If someone were to ask me what the taste of Hong Kong would be, I’d close my eyes and say with a smile, “Milk tea.”
Not just any ordinary milk tea, mind you. The only milk tea worth having in Hong Kong is Hong Kong-style milk tea, where evaporated or condensed milk is used. This style of tea is also referred to as “silk stocking” or “pantyhose” milk tea as traditionally, silk stockings were used as filters for the tea leaves. Nowadays, a sackcloth bag is used. This filtering system purportedly makes the tea taste smoother.
Milk tea is ubiquitous in Hong Kong cafes (“cha chaan tengs”) and the mixture of tea leaves used are a closely guarded secret by each establishment that serves it. (It’s usually a mix of pu-erh and ceylon.) Served hot or cold, milk tea is delicious on any given day. In Hong Kong, milk tea holds the same status that coffee does in the West. Milk tea is frequently overlooked by foreigners or tour guides in favor of traditional Chinese tea or high teas. Oddly enough, I’m okay with that; it just means more milk tea for myself and the locals!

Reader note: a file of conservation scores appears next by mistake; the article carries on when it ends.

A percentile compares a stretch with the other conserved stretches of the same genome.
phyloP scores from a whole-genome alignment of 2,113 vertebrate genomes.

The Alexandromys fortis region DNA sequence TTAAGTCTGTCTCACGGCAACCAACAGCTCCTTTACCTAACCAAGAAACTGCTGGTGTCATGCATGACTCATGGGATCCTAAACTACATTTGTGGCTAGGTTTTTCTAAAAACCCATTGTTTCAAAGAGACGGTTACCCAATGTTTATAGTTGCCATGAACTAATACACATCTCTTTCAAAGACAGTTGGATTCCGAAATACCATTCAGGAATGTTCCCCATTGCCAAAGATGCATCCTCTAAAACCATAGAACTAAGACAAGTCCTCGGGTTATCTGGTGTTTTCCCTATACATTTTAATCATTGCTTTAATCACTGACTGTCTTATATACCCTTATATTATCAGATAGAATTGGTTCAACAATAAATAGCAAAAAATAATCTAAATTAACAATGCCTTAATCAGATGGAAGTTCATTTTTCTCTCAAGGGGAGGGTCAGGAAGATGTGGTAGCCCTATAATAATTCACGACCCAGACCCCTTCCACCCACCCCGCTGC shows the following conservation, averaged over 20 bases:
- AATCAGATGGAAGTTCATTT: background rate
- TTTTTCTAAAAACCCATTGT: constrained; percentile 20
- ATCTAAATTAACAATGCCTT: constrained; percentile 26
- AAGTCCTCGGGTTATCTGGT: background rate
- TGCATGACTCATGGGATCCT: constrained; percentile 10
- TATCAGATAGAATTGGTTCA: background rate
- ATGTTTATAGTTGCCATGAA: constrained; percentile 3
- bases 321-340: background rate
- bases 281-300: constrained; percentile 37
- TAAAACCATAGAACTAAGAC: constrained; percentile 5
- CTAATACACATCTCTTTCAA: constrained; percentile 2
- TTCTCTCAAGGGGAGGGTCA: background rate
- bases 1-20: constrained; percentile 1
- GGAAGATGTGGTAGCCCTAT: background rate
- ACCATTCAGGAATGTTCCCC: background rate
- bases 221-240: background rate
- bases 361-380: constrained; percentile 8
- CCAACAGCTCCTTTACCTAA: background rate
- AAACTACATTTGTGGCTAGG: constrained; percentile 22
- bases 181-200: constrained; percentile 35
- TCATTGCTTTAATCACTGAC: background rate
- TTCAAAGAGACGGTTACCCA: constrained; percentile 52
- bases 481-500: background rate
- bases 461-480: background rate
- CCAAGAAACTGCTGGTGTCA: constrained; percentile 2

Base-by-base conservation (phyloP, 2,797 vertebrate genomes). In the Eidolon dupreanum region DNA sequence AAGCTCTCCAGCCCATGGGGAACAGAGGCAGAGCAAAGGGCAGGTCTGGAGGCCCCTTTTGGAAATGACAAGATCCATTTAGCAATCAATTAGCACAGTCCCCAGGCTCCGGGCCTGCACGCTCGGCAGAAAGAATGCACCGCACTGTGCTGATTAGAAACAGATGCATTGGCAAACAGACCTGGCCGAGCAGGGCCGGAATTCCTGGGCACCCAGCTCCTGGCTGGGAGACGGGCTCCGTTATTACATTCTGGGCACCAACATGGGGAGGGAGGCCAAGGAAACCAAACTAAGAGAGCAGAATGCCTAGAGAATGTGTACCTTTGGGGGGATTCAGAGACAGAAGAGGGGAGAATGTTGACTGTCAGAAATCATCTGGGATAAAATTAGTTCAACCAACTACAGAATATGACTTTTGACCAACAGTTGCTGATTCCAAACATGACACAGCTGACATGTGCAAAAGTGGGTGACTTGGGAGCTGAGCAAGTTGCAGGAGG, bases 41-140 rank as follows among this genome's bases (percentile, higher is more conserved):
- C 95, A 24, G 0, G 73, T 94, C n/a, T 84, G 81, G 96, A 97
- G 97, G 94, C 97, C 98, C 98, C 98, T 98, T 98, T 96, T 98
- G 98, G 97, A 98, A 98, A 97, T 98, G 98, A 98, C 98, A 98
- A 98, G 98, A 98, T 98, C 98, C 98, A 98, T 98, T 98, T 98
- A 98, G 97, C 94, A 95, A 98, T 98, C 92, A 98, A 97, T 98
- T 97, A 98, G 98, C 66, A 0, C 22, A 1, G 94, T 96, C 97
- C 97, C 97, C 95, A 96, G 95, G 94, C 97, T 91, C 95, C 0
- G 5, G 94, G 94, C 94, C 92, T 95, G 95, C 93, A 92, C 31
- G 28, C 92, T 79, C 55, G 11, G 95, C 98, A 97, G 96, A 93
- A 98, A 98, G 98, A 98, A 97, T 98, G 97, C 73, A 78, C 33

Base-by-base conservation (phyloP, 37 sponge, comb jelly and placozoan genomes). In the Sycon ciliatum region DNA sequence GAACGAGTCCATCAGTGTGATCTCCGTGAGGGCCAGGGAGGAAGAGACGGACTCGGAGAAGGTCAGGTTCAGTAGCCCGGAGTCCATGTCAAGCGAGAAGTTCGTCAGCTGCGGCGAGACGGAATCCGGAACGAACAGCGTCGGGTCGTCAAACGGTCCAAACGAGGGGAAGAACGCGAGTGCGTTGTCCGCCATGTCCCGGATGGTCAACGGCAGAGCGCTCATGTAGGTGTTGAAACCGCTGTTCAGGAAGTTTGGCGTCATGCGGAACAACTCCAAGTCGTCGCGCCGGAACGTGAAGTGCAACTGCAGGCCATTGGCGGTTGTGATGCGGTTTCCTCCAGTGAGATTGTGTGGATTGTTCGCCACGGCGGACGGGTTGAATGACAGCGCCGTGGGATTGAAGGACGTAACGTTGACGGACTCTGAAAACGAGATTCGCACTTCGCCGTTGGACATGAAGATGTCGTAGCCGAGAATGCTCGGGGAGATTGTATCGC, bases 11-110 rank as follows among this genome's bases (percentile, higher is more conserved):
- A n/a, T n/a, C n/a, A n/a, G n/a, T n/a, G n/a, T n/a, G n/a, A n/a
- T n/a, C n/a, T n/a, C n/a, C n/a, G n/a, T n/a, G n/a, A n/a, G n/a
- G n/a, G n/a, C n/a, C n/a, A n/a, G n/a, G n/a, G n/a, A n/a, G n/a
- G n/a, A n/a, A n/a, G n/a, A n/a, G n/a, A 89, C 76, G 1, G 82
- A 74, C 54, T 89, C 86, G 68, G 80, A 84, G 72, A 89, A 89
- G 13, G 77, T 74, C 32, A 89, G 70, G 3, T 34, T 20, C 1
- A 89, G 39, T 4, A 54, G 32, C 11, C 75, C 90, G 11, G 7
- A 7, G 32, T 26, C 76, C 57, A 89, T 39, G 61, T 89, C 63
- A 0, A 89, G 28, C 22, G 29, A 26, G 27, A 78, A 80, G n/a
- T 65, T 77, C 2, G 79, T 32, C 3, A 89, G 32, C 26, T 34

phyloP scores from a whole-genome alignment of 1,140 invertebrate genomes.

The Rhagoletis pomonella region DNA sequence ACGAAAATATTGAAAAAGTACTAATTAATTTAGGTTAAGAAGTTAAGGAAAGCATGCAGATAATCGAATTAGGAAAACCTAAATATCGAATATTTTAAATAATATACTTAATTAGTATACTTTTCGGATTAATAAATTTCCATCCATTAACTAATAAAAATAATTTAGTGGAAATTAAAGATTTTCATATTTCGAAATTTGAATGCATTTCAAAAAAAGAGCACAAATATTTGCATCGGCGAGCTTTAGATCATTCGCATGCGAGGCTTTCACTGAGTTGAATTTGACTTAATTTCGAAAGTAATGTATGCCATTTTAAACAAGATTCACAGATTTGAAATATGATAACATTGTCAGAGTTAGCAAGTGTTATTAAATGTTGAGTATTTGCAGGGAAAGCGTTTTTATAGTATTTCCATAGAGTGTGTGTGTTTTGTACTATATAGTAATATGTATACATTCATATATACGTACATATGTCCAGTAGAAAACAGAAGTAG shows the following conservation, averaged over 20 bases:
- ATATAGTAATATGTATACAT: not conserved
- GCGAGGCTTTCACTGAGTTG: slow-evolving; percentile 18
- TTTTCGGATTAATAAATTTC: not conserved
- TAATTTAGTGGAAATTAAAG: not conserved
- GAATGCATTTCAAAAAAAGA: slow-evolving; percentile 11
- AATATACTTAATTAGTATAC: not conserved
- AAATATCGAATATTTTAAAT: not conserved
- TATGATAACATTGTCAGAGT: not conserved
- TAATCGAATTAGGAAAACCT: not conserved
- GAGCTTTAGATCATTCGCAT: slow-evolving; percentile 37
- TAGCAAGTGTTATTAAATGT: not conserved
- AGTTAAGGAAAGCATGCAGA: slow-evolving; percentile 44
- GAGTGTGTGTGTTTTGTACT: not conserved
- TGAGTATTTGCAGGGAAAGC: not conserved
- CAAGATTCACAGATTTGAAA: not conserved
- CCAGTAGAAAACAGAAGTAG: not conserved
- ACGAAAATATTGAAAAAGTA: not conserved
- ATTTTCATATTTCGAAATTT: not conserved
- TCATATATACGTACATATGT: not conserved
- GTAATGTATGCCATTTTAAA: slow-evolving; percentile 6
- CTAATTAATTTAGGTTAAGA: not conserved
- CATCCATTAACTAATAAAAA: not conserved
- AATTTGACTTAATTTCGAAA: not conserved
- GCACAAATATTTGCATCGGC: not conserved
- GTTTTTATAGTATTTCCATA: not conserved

The recipe below is a cheat’s version of Hong Kong-style milk tea, as I definitely don’t have access to any closely guarded recipe blend of tea leaves. (I also don’t fancy wrangling with silk stockings over my stove top.) Taking that into account, this is as close as I can get to my beloved milk tea without actually going to Hong Kong and dining at a cha chaan teng.
Hong Kong-Style Milk Tea
- Two tea bags of a strong, plain black tea (e.g. Lipton black tea, English Breakfast, etc)
- Evaporated or condensed milk
- Ice (optional)
- Sugar (optional)
- Put the two tea bags in a mug. Add boiling water and let steep for two to three minutes.
- Remove tea bags. Add evaporated or condensed milk to taste. Stir and add sugar if needed.
- If serving iced milk tea, fill a glass with ice and pour the tea over the ice cubes.